I found a historical photo of this room showing 10-foot high machines with wires hanging by the mile from looms and schematic charts.
Windows provided the 250-some workers with fresh air and light, and helped to keep flour dust from building up in the air, helping to prevent explosions. Today, machines control air flow better without windows, so they were bricked.
Here, the concentrated gold (and silver, and zinc, I would guess) would be loaded into trucks bound for the smelter.
A look down the 1950s foundry building, moments after sunset.
The newer tunnels were fitted with these fluorescent lights, although some skylights (block glass embedded in skywalks) let in some natural light during the day.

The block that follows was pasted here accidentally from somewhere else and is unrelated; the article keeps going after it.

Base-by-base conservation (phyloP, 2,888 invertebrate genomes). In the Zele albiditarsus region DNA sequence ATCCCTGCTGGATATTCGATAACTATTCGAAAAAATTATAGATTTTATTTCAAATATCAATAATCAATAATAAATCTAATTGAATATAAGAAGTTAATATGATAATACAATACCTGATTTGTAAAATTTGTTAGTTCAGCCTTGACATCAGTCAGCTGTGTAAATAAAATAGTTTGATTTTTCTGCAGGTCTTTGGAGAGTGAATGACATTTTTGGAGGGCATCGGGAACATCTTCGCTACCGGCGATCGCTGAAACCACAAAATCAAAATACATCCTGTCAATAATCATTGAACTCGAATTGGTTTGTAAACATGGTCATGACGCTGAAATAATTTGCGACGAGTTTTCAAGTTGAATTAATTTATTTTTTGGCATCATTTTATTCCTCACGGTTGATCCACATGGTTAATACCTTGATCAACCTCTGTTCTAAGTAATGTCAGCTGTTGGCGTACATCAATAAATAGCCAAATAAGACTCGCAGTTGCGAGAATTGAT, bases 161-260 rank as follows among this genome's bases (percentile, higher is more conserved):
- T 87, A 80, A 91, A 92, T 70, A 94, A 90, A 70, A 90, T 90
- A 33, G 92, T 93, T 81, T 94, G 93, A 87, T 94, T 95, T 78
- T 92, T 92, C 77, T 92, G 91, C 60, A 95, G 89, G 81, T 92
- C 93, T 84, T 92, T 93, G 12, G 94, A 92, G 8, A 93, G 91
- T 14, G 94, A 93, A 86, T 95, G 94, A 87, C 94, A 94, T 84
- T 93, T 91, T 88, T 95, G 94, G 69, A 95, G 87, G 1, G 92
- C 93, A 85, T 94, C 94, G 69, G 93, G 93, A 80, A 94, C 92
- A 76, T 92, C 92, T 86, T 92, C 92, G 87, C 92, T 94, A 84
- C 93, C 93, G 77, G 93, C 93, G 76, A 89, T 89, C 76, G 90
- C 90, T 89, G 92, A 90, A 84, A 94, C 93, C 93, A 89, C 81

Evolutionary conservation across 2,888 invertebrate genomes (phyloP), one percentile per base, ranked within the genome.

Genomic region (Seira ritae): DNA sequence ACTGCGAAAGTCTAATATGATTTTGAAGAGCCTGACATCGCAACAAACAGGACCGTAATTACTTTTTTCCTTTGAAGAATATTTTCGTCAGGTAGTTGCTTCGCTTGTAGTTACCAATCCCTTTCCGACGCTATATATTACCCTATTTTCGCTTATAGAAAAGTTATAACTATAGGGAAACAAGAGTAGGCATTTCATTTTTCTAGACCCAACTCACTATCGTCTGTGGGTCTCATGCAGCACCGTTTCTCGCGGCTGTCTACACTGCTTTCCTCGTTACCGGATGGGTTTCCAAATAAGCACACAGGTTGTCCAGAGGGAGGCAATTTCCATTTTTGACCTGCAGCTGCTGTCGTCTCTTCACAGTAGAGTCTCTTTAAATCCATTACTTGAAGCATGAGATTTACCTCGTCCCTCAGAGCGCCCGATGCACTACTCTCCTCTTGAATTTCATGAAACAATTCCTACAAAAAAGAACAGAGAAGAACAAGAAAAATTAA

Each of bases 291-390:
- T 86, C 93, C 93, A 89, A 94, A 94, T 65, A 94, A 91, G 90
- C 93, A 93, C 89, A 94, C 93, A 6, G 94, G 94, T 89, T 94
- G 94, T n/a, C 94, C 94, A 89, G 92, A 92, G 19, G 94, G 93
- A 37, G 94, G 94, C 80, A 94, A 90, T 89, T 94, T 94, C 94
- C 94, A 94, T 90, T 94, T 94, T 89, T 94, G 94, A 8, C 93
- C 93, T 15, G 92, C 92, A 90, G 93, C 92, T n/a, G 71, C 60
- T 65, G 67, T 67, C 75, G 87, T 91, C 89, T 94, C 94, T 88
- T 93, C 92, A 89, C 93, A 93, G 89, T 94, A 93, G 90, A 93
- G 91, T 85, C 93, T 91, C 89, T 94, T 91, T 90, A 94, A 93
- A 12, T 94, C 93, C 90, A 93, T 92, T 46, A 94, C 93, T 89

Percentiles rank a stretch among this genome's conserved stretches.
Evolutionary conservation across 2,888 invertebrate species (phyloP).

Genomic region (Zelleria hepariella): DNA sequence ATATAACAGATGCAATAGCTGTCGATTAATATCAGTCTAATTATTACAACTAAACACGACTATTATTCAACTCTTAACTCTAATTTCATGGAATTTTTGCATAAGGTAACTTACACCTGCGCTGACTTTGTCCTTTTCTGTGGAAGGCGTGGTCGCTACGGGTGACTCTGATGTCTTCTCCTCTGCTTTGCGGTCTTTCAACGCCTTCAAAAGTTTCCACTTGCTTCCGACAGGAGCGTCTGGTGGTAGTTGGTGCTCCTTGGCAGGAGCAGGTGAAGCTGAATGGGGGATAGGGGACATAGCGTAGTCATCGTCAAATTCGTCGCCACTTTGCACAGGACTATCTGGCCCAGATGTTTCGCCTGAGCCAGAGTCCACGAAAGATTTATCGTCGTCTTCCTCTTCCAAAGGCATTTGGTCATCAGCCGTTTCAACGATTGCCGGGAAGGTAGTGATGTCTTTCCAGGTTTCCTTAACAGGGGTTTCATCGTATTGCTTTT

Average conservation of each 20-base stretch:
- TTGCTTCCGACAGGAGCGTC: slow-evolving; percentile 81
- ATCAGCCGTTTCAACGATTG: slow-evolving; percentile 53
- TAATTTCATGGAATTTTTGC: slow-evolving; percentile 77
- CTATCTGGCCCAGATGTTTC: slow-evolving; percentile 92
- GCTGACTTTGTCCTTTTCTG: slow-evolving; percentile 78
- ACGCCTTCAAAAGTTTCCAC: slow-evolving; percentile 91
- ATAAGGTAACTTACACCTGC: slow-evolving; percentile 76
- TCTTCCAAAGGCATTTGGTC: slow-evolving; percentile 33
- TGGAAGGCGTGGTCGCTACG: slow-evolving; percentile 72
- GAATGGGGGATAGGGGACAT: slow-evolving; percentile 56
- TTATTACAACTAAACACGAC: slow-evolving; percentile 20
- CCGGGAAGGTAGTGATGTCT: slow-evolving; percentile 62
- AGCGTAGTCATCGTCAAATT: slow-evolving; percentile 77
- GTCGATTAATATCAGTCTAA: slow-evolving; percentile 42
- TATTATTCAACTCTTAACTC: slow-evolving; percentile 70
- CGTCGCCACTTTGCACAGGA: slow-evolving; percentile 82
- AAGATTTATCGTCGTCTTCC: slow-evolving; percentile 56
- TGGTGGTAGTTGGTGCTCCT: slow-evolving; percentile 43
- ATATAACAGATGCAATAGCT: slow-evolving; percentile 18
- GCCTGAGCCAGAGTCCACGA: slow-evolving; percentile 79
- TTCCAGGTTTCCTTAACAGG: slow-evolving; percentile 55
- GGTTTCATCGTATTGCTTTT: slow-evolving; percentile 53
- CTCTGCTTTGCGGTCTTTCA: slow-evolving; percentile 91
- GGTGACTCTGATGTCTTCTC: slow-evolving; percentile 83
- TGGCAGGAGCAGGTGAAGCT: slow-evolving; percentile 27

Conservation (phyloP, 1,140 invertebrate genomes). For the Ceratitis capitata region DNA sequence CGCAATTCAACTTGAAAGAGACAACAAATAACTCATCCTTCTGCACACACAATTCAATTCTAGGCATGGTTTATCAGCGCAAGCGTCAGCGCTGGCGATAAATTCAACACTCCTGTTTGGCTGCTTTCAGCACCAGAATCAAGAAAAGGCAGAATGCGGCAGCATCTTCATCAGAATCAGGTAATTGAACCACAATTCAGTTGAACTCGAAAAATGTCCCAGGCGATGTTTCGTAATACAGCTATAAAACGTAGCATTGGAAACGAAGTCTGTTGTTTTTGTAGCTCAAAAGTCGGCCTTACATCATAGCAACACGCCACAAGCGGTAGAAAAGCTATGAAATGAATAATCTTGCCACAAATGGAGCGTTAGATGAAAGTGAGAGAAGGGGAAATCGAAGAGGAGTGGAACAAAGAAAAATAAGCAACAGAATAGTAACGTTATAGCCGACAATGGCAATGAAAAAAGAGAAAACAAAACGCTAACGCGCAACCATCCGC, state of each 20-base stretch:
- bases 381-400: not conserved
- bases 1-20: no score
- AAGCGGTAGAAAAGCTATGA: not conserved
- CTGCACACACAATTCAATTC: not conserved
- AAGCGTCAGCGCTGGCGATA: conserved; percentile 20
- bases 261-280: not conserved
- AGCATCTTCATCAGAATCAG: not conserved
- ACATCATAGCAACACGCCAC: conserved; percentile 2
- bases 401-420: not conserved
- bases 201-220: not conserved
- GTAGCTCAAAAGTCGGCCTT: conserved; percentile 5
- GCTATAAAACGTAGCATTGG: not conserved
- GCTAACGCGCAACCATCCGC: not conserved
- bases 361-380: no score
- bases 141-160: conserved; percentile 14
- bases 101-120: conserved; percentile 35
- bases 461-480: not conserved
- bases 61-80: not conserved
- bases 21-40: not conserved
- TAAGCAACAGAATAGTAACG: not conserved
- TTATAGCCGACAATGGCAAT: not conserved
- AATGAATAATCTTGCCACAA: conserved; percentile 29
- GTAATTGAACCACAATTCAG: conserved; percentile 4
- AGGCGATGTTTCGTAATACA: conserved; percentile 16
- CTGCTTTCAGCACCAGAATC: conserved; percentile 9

This drying house was full of ventilation ducts, broken scales, and insulated carts to haul powder around the line.
This volume gauge could be read from 30 feet away, which is useful when the control panels and valves are that far away.
Scrappers infamously gutted the factory, but this one green conduit going from the sintering floor all the way to ground level seems to have been spared.
This used to be the main entrance of The Orpheum, before Orpheum Garage on Superior Street was converted into a new entrance.